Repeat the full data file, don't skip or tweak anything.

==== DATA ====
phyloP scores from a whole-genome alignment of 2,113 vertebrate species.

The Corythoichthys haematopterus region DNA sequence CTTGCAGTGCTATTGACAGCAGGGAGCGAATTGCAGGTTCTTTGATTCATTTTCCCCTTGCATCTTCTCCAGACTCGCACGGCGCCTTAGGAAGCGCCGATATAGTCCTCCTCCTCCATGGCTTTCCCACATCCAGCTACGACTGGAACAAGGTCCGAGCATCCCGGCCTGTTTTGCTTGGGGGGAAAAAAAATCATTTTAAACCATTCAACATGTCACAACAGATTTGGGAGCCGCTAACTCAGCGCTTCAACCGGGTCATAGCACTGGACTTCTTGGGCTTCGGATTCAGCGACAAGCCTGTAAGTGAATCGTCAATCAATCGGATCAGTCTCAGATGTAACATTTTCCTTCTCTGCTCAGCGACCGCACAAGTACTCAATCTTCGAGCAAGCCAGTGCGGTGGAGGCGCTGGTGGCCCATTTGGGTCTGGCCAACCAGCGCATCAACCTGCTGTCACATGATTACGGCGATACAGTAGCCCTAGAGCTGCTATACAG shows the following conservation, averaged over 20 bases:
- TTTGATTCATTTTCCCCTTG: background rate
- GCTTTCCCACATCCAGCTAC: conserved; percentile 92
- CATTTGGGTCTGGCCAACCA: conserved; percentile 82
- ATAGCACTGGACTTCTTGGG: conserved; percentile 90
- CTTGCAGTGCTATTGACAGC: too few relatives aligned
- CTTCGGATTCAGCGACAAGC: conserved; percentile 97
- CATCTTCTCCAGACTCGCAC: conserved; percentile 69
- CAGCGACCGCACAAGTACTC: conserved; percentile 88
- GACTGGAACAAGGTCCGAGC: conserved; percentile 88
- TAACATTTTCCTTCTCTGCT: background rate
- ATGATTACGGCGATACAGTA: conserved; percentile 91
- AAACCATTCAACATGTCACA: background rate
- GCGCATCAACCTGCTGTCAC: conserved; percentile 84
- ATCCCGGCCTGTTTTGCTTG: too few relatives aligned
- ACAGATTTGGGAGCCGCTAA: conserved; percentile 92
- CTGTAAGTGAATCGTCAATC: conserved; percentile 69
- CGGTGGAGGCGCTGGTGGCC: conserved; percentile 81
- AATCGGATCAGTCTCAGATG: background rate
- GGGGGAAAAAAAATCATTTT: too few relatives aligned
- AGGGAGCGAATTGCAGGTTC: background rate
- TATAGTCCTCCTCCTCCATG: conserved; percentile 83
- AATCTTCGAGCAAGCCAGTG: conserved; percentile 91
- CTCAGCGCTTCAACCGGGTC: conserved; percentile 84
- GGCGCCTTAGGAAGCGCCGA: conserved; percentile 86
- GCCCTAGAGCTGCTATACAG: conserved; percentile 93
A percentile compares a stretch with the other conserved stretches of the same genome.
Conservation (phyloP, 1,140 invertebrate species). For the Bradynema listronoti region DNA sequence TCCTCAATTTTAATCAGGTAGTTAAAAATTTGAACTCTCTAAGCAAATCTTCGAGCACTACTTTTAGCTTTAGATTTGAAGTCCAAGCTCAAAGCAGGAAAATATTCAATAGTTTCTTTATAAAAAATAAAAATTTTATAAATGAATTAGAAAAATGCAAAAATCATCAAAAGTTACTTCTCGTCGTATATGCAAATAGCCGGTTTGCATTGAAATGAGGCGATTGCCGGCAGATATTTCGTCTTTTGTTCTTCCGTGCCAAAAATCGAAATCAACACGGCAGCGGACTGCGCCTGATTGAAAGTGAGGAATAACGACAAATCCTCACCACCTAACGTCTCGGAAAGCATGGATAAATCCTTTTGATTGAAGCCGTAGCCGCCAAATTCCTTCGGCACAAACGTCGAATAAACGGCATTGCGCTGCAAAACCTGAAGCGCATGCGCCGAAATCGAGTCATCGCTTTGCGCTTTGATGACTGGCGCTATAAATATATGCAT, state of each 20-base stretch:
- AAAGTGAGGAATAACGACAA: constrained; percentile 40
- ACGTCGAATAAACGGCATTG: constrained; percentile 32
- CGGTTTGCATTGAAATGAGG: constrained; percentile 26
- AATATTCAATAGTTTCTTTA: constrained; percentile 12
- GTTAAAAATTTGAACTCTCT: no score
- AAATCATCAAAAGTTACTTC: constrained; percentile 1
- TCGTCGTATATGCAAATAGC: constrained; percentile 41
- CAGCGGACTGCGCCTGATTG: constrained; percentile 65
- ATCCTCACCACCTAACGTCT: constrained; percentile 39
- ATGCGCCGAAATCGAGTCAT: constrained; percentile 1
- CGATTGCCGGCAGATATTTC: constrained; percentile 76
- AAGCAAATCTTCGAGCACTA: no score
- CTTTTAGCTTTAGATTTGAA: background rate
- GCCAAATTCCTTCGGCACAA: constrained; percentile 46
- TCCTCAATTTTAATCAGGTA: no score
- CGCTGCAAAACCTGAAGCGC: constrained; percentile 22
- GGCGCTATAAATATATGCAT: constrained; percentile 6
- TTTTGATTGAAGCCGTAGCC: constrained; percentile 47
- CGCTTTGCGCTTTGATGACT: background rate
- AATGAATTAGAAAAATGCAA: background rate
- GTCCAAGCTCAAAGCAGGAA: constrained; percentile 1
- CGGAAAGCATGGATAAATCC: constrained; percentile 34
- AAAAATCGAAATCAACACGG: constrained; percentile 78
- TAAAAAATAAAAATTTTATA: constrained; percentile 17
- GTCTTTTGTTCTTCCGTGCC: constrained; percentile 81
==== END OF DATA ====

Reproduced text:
phyloP scores from a whole-genome alignment of 2,113 vertebrate species.

The Corythoichthys haematopterus region DNA sequence CTTGCAGTGCTATTGACAGCAGGGAGCGAATTGCAGGTTCTTTGATTCATTTTCCCCTTGCATCTTCTCCAGACTCGCACGGCGCCTTAGGAAGCGCCGATATAGTCCTCCTCCTCCATGGCTTTCCCACATCCAGCTACGACTGGAACAAGGTCCGAGCATCCCGGCCTGTTTTGCTTGGGGGGAAAAAAAATCATTTTAAACCATTCAACATGTCACAACAGATTTGGGAGCCGCTAACTCAGCGCTTCAACCGGGTCATAGCACTGGACTTCTTGGGCTTCGGATTCAGCGACAAGCCTGTAAGTGAATCGTCAATCAATCGGATCAGTCTCAGATGTAACATTTTCCTTCTCTGCTCAGCGACCGCACAAGTACTCAATCTTCGAGCAAGCCAGTGCGGTGGAGGCGCTGGTGGCCCATTTGGGTCTGGCCAACCAGCGCATCAACCTGCTGTCACATGATTACGGCGATACAGTAGCCCTAGAGCTGCTATACAG shows the following conservation, averaged over 20 bases:
- TTTGATTCATTTTCCCCTTG: background rate
- GCTTTCCCACATCCAGCTAC: conserved; percentile 92
- CATTTGGGTCTGGCCAACCA: conserved; percentile 82
- ATAGCACTGGACTTCTTGGG: conserved; percentile 90
- CTTGCAGTGCTATTGACAGC: too few relatives aligned
- CTTCGGATTCAGCGACAAGC: conserved; percentile 97
- CATCTTCTCCAGACTCGCAC: conserved; percentile 69
- CAGCGACCGCACAAGTACTC: conserved; percentile 88
- GACTGGAACAAGGTCCGAGC: conserved; percentile 88
- TAACATTTTCCTTCTCTGCT: background rate
- ATGATTACGGCGATACAGTA: conserved; percentile 91
- AAACCATTCAACATGTCACA: background rate
- GCGCATCAACCTGCTGTCAC: conserved; percentile 84
- ATCCCGGCCTGTTTTGCTTG: too few relatives aligned
- ACAGATTTGGGAGCCGCTAA: conserved; percentile 92
- CTGTAAGTGAATCGTCAATC: conserved; percentile 69
- CGGTGGAGGCGCTGGTGGCC: conserved; percentile 81
- AATCGGATCAGTCTCAGATG: background rate
- GGGGGAAAAAAAATCATTTT: too few relatives aligned
- AGGGAGCGAATTGCAGGTTC: background rate
- TATAGTCCTCCTCCTCCATG: conserved; percentile 83
- AATCTTCGAGCAAGCCAGTG: conserved; percentile 91
- CTCAGCGCTTCAACCGGGTC: conserved; percentile 84
- GGCGCCTTAGGAAGCGCCGA: conserved; percentile 86
- GCCCTAGAGCTGCTATACAG: conserved; percentile 93
A percentile compares a stretch with the other conserved stretches of the same genome.
Conservation (phyloP, 1,140 invertebrate species). For the Bradynema listronoti region DNA sequence TCCTCAATTTTAATCAGGTAGTTAAAAATTTGAACTCTCTAAGCAAATCTTCGAGCACTACTTTTAGCTTTAGATTTGAAGTCCAAGCTCAAAGCAGGAAAATATTCAATAGTTTCTTTATAAAAAATAAAAATTTTATAAATGAATTAGAAAAATGCAAAAATCATCAAAAGTTACTTCTCGTCGTATATGCAAATAGCCGGTTTGCATTGAAATGAGGCGATTGCCGGCAGATATTTCGTCTTTTGTTCTTCCGTGCCAAAAATCGAAATCAACACGGCAGCGGACTGCGCCTGATTGAAAGTGAGGAATAACGACAAATCCTCACCACCTAACGTCTCGGAAAGCATGGATAAATCCTTTTGATTGAAGCCGTAGCCGCCAAATTCCTTCGGCACAAACGTCGAATAAACGGCATTGCGCTGCAAAACCTGAAGCGCATGCGCCGAAATCGAGTCATCGCTTTGCGCTTTGATGACTGGCGCTATAAATATATGCAT, state of each 20-base stretch:
- AAAGTGAGGAATAACGACAA: constrained; percentile 40
- ACGTCGAATAAACGGCATTG: constrained; percentile 32
- CGGTTTGCATTGAAATGAGG: constrained; percentile 26
- AATATTCAATAGTTTCTTTA: constrained; percentile 12
- GTTAAAAATTTGAACTCTCT: no score
- AAATCATCAAAAGTTACTTC: constrained; percentile 1
- TCGTCGTATATGCAAATAGC: constrained; percentile 41
- CAGCGGACTGCGCCTGATTG: constrained; percentile 65
- ATCCTCACCACCTAACGTCT: constrained; percentile 39
- ATGCGCCGAAATCGAGTCAT: constrained; percentile 1
- CGATTGCCGGCAGATATTTC: constrained; percentile 76
- AAGCAAATCTTCGAGCACTA: no score
- CTTTTAGCTTTAGATTTGAA: background rate
- GCCAAATTCCTTCGGCACAA: constrained; percentile 46
- TCCTCAATTTTAATCAGGTA: no score
- CGCTGCAAAACCTGAAGCGC: constrained; percentile 22
- GGCGCTATAAATATATGCAT: constrained; percentile 6
- TTTTGATTGAAGCCGTAGCC: constrained; percentile 47
- CGCTTTGCGCTTTGATGACT: background rate
- AATGAATTAGAAAAATGCAA: background rate
- GTCCAAGCTCAAAGCAGGAA: constrained; percentile 1
- CGGAAAGCATGGATAAATCC: constrained; percentile 34
- AAAAATCGAAATCAACACGG: constrained; percentile 78
- TAAAAAATAAAAATTTTATA: constrained; percentile 17
- GTCTTTTGTTCTTCCGTGCC: constrained; percentile 81